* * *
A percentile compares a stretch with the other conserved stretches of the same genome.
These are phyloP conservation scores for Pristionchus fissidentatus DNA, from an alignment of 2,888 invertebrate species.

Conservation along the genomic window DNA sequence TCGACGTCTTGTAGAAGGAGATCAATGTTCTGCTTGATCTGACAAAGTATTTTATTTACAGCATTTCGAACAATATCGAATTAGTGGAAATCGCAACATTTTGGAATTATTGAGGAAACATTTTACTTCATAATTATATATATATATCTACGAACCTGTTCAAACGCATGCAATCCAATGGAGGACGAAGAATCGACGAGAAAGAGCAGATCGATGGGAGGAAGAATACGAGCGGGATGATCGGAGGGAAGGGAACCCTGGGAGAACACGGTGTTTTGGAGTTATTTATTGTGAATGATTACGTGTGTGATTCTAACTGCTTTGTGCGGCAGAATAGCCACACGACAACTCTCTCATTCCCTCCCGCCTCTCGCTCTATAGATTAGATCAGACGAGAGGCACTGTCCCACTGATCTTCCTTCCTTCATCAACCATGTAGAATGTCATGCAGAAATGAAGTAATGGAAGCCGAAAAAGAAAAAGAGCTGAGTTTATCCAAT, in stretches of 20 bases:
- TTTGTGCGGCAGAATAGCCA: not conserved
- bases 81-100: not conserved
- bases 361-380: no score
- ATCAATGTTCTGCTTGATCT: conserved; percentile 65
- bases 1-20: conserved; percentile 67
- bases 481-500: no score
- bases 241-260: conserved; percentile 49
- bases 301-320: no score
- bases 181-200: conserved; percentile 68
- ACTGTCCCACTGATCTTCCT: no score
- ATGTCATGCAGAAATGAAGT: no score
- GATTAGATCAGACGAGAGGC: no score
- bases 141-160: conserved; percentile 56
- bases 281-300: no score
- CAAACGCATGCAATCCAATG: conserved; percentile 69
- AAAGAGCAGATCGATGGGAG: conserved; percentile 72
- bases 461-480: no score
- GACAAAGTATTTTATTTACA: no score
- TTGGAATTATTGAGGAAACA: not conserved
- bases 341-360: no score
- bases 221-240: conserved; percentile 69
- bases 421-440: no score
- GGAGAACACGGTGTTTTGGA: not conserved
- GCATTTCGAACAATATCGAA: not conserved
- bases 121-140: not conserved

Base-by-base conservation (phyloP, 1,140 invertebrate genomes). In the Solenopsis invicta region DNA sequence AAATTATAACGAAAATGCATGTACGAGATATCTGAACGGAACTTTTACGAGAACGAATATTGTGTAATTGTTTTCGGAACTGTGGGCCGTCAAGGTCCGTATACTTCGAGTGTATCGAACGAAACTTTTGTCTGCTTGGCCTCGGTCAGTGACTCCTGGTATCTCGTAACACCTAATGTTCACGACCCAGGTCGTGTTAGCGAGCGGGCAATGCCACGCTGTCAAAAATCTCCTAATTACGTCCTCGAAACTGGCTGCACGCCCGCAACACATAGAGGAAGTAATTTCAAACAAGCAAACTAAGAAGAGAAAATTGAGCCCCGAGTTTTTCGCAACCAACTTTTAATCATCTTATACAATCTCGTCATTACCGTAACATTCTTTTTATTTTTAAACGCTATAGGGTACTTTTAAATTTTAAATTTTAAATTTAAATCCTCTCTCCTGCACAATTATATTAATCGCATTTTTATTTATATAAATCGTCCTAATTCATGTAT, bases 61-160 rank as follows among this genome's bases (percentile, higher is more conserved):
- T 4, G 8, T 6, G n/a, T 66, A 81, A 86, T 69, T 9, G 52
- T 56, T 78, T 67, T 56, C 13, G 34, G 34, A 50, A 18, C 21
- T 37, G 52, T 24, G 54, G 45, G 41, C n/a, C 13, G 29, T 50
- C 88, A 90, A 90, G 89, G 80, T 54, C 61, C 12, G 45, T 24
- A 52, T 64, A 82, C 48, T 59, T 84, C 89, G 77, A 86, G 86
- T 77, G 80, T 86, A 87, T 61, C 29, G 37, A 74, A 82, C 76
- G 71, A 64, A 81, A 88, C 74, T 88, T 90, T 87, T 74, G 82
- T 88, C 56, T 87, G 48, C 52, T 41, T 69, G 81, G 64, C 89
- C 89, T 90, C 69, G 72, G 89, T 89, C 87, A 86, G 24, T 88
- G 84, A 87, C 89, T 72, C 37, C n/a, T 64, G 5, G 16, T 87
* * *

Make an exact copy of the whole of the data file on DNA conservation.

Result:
A percentile compares a stretch with the other conserved stretches of the same genome.
These are phyloP conservation scores for Pristionchus fissidentatus DNA, from an alignment of 2,888 invertebrate species.

Conservation along the genomic window DNA sequence TCGACGTCTTGTAGAAGGAGATCAATGTTCTGCTTGATCTGACAAAGTATTTTATTTACAGCATTTCGAACAATATCGAATTAGTGGAAATCGCAACATTTTGGAATTATTGAGGAAACATTTTACTTCATAATTATATATATATATCTACGAACCTGTTCAAACGCATGCAATCCAATGGAGGACGAAGAATCGACGAGAAAGAGCAGATCGATGGGAGGAAGAATACGAGCGGGATGATCGGAGGGAAGGGAACCCTGGGAGAACACGGTGTTTTGGAGTTATTTATTGTGAATGATTACGTGTGTGATTCTAACTGCTTTGTGCGGCAGAATAGCCACACGACAACTCTCTCATTCCCTCCCGCCTCTCGCTCTATAGATTAGATCAGACGAGAGGCACTGTCCCACTGATCTTCCTTCCTTCATCAACCATGTAGAATGTCATGCAGAAATGAAGTAATGGAAGCCGAAAAAGAAAAAGAGCTGAGTTTATCCAAT, in stretches of 20 bases:
- TTTGTGCGGCAGAATAGCCA: not conserved
- bases 81-100: not conserved
- bases 361-380: no score
- ATCAATGTTCTGCTTGATCT: conserved; percentile 65
- bases 1-20: conserved; percentile 67
- bases 481-500: no score
- bases 241-260: conserved; percentile 49
- bases 301-320: no score
- bases 181-200: conserved; percentile 68
- ACTGTCCCACTGATCTTCCT: no score
- ATGTCATGCAGAAATGAAGT: no score
- GATTAGATCAGACGAGAGGC: no score
- bases 141-160: conserved; percentile 56
- bases 281-300: no score
- CAAACGCATGCAATCCAATG: conserved; percentile 69
- AAAGAGCAGATCGATGGGAG: conserved; percentile 72
- bases 461-480: no score
- GACAAAGTATTTTATTTACA: no score
- TTGGAATTATTGAGGAAACA: not conserved
- bases 341-360: no score
- bases 221-240: conserved; percentile 69
- bases 421-440: no score
- GGAGAACACGGTGTTTTGGA: not conserved
- GCATTTCGAACAATATCGAA: not conserved
- bases 121-140: not conserved

Base-by-base conservation (phyloP, 1,140 invertebrate genomes). In the Solenopsis invicta region DNA sequence AAATTATAACGAAAATGCATGTACGAGATATCTGAACGGAACTTTTACGAGAACGAATATTGTGTAATTGTTTTCGGAACTGTGGGCCGTCAAGGTCCGTATACTTCGAGTGTATCGAACGAAACTTTTGTCTGCTTGGCCTCGGTCAGTGACTCCTGGTATCTCGTAACACCTAATGTTCACGACCCAGGTCGTGTTAGCGAGCGGGCAATGCCACGCTGTCAAAAATCTCCTAATTACGTCCTCGAAACTGGCTGCACGCCCGCAACACATAGAGGAAGTAATTTCAAACAAGCAAACTAAGAAGAGAAAATTGAGCCCCGAGTTTTTCGCAACCAACTTTTAATCATCTTATACAATCTCGTCATTACCGTAACATTCTTTTTATTTTTAAACGCTATAGGGTACTTTTAAATTTTAAATTTTAAATTTAAATCCTCTCTCCTGCACAATTATATTAATCGCATTTTTATTTATATAAATCGTCCTAATTCATGTAT, bases 61-160 rank as follows among this genome's bases (percentile, higher is more conserved):
- T 4, G 8, T 6, G n/a, T 66, A 81, A 86, T 69, T 9, G 52
- T 56, T 78, T 67, T 56, C 13, G 34, G 34, A 50, A 18, C 21
- T 37, G 52, T 24, G 54, G 45, G 41, C n/a, C 13, G 29, T 50
- C 88, A 90, A 90, G 89, G 80, T 54, C 61, C 12, G 45, T 24
- A 52, T 64, A 82, C 48, T 59, T 84, C 89, G 77, A 86, G 86
- T 77, G 80, T 86, A 87, T 61, C 29, G 37, A 74, A 82, C 76
- G 71, A 64, A 81, A 88, C 74, T 88, T 90, T 87, T 74, G 82
- T 88, C 56, T 87, G 48, C 52, T 41, T 69, G 81, G 64, C 89
- C 89, T 90, C 69, G 72, G 89, T 89, C 87, A 86, G 24, T 88
- G 84, A 87, C 89, T 72, C 37, C n/a, T 64, G 5, G 16, T 87